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Patients who’ve been treated for Lyme disease but still suffer from its crushing fatigue, aching muscles, stiff joints and other symptoms will not be helped by additional longer-term courses of antibiotics, a new study shows.
Dutch researchers found that a 12-week antibiotic treatment provided no more relief than placebo for patients with persistent symptoms, according to the study published in the New England Journal of Medicine.
That doesn’t mean patients are imagining their symptoms, said study coauthor Dr. Bart Jan Kullberg, a professor of medicine and infectious diseases at the Radboud Medical Center.
“I think part of the problem is that physicians tend to deny the symptoms or the severity of the disease, which isn’t very helpful if you are sick,” Kullberg said. “What is clear to me is that these patients are really sick and have a serious problem that is not easy to solve."
Each year approximately 30,000 people will be diagnosed with Lyme disease, according to the Centers for Disease Control and Prevention. The disease is caused by a bacterium carried and transmitted by deer ticks. While most people fully recover when given a course of antibiotics, about 10 to 20 percent may have persistent symptoms, says Dr. Michael Melia, a coauthor of the editorial accompanying the new study and an assistant professor of medicine and director of infectious disease fellowship training at the Johns Hopkins University School of Medicine.
Some suspect that chronic symptoms are more likely if initial treatment is delayed. But even among patients who are diagnosed and treated quickly, 10 percent will end up with lingering symptoms, Kullberg said.
For the new study, Kullberg and his colleagues treated 280 patients with intravenous antibiotics for two weeks. Then patients were randomly assigned to one of three groups: a 12-week course with doxycycline, clarithromycin or a placebo.
“We had patients report many aspects of their quality of physical and mental health at 3, 6, 9 and 12 weeks after treatment,” Kullberg said. “They were very consistent in reporting that they didn’t feel any benefit of the prolonged course compared to the placebo.”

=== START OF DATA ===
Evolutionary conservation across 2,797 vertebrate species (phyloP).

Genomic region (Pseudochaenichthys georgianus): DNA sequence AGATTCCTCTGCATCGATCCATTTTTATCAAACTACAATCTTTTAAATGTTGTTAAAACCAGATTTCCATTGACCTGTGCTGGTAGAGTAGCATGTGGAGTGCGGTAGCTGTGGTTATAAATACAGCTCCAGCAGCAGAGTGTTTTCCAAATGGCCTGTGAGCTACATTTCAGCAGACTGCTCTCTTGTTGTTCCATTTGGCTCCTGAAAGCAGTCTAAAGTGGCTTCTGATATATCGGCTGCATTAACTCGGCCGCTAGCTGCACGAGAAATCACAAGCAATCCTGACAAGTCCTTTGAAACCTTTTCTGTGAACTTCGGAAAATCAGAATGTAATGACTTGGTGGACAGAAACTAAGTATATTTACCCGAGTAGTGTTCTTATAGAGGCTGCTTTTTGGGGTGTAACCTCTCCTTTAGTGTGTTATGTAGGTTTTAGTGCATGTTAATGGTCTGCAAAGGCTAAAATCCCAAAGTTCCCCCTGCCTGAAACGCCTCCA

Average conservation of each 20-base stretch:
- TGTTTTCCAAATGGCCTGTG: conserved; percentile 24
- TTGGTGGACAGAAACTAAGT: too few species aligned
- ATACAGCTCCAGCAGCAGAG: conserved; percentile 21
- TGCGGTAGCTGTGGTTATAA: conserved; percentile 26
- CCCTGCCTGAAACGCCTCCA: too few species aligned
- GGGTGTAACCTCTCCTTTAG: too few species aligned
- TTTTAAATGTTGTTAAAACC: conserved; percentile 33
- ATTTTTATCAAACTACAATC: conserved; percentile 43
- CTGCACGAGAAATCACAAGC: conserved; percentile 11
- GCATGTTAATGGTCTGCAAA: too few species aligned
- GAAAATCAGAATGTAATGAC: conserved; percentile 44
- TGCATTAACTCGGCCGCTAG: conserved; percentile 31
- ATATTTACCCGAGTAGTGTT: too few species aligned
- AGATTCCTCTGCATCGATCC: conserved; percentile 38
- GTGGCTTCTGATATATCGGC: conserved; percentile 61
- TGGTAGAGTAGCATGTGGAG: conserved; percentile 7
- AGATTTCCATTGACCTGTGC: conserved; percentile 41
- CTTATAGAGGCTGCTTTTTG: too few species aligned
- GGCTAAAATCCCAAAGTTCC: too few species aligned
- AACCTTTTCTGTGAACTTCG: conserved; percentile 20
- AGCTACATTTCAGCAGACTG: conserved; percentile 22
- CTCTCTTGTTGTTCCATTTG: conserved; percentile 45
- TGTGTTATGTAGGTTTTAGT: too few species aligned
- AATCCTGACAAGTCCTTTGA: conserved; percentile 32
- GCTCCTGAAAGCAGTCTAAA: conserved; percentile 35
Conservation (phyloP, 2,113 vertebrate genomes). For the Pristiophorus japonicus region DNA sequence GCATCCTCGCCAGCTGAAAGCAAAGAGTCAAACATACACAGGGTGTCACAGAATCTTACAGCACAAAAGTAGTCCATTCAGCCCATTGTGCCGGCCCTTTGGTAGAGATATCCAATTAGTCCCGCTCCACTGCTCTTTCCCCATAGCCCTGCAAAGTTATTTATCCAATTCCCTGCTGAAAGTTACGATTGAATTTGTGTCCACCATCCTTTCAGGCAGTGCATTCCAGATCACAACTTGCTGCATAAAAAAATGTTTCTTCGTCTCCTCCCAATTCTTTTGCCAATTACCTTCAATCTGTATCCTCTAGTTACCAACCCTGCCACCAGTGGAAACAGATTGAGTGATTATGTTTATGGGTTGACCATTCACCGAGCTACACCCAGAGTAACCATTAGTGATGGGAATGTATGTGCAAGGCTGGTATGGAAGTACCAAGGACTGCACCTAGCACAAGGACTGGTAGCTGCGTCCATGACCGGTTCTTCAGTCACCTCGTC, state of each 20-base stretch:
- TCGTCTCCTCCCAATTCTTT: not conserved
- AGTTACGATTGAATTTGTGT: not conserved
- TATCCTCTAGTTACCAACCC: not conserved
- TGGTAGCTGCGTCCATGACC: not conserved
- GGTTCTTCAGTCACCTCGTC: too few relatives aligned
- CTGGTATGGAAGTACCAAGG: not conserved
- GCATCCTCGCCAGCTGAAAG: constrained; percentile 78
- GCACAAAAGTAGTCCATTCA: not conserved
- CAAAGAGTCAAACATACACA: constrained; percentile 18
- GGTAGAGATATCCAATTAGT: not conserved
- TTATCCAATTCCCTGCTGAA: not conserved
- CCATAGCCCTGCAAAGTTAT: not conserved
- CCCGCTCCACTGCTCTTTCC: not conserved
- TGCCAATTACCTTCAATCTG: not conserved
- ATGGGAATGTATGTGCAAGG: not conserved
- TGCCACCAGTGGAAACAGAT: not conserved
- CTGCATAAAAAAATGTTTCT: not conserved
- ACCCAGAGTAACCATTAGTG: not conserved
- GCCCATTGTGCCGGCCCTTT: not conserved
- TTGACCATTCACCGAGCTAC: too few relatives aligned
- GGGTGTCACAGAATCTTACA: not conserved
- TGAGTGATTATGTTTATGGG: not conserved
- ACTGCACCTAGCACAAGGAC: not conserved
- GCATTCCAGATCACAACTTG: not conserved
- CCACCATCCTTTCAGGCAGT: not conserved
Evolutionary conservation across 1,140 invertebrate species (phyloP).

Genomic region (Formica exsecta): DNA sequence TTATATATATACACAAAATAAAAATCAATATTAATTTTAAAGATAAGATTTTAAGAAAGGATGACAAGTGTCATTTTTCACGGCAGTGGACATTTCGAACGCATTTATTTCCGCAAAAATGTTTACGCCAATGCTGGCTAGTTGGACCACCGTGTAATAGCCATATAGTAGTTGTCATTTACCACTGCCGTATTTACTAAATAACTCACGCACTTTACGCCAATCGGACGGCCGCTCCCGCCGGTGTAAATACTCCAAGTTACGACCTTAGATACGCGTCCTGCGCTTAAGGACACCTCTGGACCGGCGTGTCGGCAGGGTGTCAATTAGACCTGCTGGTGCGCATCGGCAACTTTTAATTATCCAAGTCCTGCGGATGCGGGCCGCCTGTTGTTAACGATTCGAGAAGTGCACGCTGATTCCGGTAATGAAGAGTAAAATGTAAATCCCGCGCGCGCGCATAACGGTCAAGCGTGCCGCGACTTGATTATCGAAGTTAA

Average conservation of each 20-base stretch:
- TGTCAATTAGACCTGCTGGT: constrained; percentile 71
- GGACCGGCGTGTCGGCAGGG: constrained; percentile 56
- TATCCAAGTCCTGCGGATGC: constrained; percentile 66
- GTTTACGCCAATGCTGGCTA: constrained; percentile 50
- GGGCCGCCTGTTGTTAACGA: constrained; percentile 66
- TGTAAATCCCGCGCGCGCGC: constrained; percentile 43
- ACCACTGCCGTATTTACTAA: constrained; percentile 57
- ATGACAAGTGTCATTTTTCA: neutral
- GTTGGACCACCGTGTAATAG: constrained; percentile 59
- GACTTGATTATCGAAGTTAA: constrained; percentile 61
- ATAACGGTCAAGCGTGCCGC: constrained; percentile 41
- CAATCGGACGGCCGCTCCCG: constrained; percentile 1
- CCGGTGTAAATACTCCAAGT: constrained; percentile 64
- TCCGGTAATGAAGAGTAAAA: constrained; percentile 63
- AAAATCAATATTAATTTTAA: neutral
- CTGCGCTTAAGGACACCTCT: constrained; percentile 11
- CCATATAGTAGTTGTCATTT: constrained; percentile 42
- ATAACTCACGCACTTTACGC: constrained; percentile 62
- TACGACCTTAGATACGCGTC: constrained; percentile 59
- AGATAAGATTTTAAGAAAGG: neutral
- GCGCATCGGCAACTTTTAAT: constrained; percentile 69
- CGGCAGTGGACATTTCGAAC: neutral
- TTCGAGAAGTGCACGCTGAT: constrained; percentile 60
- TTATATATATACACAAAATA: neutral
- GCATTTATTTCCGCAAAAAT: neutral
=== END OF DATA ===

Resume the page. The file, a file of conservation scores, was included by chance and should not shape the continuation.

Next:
Dr. Andrew Nowalk hopes that this kind of research will put an end to the antibiotic discussion and allow researchers to focus on the important question: why do some people remain ill while most get better after the standard therapy for Lyme disease?
“Let’s do some really good science to figure out the biological basis for why these patients still feel sick,” said Nowalk, a Lyme specialist and an assistant professor of pediatrics at the University of Pittsburgh. “I think the continued focus on long courses of antibiotics is a disservice to these patients.”
One possible explanation is that infection with the Lyme bacterium may alter the way some people’s immune systems function, Melia said. “There is a small percentage of patients who are left with lasting symptomatology a result of an infection of any kind,” he explained. “It can happen with the Epstein Barr virus, for example.”
Another possibility suggested by animal research is that in some people Lyme can cause permanent changes to the linings of the blood vessels, the heart and joints, said Richard Pollack, an epidemiologist from at Harvard University’s School of Public Health. “Yet others may have other tick borne infections,” Pollack said. “For instance, some may suffer from human babesiosis.”
Ultimately, answers may come from ongoing research being done by Kullberg’s group. They are currently following patients newly diagnosed with Lyme to see if there are any discernible differences between those who are easily cured with a short course of antibiotics and those who end up with persistent symptoms.